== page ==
The U.S. military coalition fighting the Islamic State would welcome a concerted effort by the Syrian government or its Iranian-backed partner forces to defeat IS in its remaining strongholds in eastern Syria, a U.S. spokesman said Friday.

Army Col. Ryan Dillon, spokesman for the coalition, told reporters at the Pentagon that the U.S. goal is to defeat IS wherever it exists. If others, including the Syrian government and its Iranian and Russian allies, want to fight the extremists as well, then “we absolutely have no problem with that,” he said, speaking from Baghdad.

“If it looks like they are making a concerted effort to move into ISIS-held areas, and if they show that they can do that, that is not a bad sign,” Dillon said, referring to forces of Syrian President Bashar Assad. “We are here to fight ISIS as a coalition, but if others want to fight ISIS and defeat them, then we absolutely have no problem with that.”

Taken at face value this would seem to be a deescalation. If the US doesn’t care that Assad’s forces are moving east as long as they take on ISIS, then there’s no reason to compete with those forces over the Iraq-Syria border region or Deir Ezzor. So we’ll see. I suspect that competition will continue, because Iran, and that statements like this are meant to insulate the coalition and the Trump administration from accusations that it’s trying to provoke a confrontation with the Iranians in eastern Syria.

Fighting in the Syrian Golan has continued, with the Syrian Observatory for Human Rights reporting that at least 12 people were killed there on Sunday. Israel of course carried out airstrikes in that area on Saturday in response to what it said were projectiles that crossed into the Israeli-occupied part of the Golan. The Syrian army is accusing the Israeli Defense Force of coordinating those strikes with an attack by Tahrir al-Sham, or if you prefer the former al-Qaeda affiliate Jabhat al-Nusra, on a suburb of Quneitra. Accusations of IDF-Nusra collusion have been made by Damascus throughout the war, and they can’t be entirely dismissed. It’s probably more reasonable to say that Israel and Nusra share a common enemy and so their efforts in Syria are going to align more often than not–whether there’s active collusion between them is another matter and Assad’s military is not the most reliable source on which to base such a claim.

UPDATE: OK, I was going to give myself more time to digest Seymour Hersh’s latest investigation, alleging that the Khan Shaykhun chemical weapons attack was not, in fact, a chemical weapons attack but rather that the Syrian air force bombed a building containing fertilizers and other chemicals, the resulting cloud then poisoning civilians in the vicinity. But I guess I’ll get this out of the way now and say that I’m unconvinced. It’s not Hersh’s heavy use of anonymous sources that bothers me–well, it bothers me, but that’s not in itself where I have a problem. It’s in this passage from his reporting:

“The rebels control the population by controlling the distribution of goods that people need to live – food, water, cooking oil, propane gas, fertilizers for growing their crops, and insecticides to protect the crops,” a senior adviser to the American intelligence community, who has served in senior positions in the Defense Department and Central Intelligence Agency, told me. The basement was used as storage for rockets, weapons and ammunition, as well as products that could be distributed for free to the community, among them medicines and chlorine-based decontaminants for cleansing the bodies of the dead before burial. The meeting place – a regional headquarters – was on the floor above. “It was an established meeting place,” the senior adviser said. “A long-time facility that would have had security, weapons, communications, files and a map center.” The Russians were intent on confirming their intelligence and deployed a drone for days above the site to monitor communications and develop what is known in the intelligence community as a POL – a pattern of life. The goal was to take note of those going in and out of the building, and to track weapons being moved back and forth, including rockets and ammunition.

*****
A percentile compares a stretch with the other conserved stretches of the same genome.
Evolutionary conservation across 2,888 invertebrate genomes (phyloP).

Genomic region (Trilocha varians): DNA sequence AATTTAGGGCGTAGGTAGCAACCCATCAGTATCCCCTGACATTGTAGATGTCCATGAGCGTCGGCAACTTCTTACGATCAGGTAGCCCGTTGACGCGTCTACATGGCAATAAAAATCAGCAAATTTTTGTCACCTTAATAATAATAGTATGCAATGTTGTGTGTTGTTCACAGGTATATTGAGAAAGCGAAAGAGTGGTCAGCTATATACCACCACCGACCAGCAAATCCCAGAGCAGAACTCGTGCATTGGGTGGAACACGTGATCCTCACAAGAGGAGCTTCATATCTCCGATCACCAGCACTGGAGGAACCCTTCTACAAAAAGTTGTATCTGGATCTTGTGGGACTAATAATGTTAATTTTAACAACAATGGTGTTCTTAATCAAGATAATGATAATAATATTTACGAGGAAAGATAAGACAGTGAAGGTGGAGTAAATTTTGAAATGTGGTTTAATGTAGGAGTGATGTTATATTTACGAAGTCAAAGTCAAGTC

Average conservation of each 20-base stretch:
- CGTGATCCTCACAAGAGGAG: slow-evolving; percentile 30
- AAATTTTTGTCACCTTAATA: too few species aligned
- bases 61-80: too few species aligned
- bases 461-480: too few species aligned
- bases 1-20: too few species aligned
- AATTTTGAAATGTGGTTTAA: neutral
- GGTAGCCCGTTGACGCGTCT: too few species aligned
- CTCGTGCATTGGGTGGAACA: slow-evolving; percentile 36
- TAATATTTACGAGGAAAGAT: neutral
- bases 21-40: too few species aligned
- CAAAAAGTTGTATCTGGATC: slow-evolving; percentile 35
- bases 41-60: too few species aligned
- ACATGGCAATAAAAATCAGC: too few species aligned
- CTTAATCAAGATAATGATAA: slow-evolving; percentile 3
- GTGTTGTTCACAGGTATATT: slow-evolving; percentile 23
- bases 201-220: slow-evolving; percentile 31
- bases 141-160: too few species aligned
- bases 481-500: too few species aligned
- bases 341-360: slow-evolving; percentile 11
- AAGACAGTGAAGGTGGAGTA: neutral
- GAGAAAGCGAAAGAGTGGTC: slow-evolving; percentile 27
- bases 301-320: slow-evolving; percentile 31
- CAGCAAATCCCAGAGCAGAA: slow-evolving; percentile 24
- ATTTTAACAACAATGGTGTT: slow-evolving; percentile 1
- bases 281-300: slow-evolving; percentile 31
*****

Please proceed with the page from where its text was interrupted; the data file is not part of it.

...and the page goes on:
If Russia had this site scoped out to such a degree that they knew it contained insecticides, fertilizers, chlorine cleaning products, all things that could, I guess, be vaporized by an explosive into a toxic gas, why has it changed stories about this incident so many times? It’s not like Moscow and Damascus haven’t offered alternative explanations. They’ve suggested that the Syrians bombed a rebel chemical weapons depot or plant. They’ve suggested the rebels themselves gassed the town. They’ve suggested there was no gas and the whole thing was made up. But if they knew Assad had struck a building containing all these various civilian-use chemicals, why wouldn’t that have been their explanation from the start? Part of the reason Russia’s alternative theories began to look so fishy is that the Russians trotted out so many of them. If they knew the “real story” from the start, why not just run with that?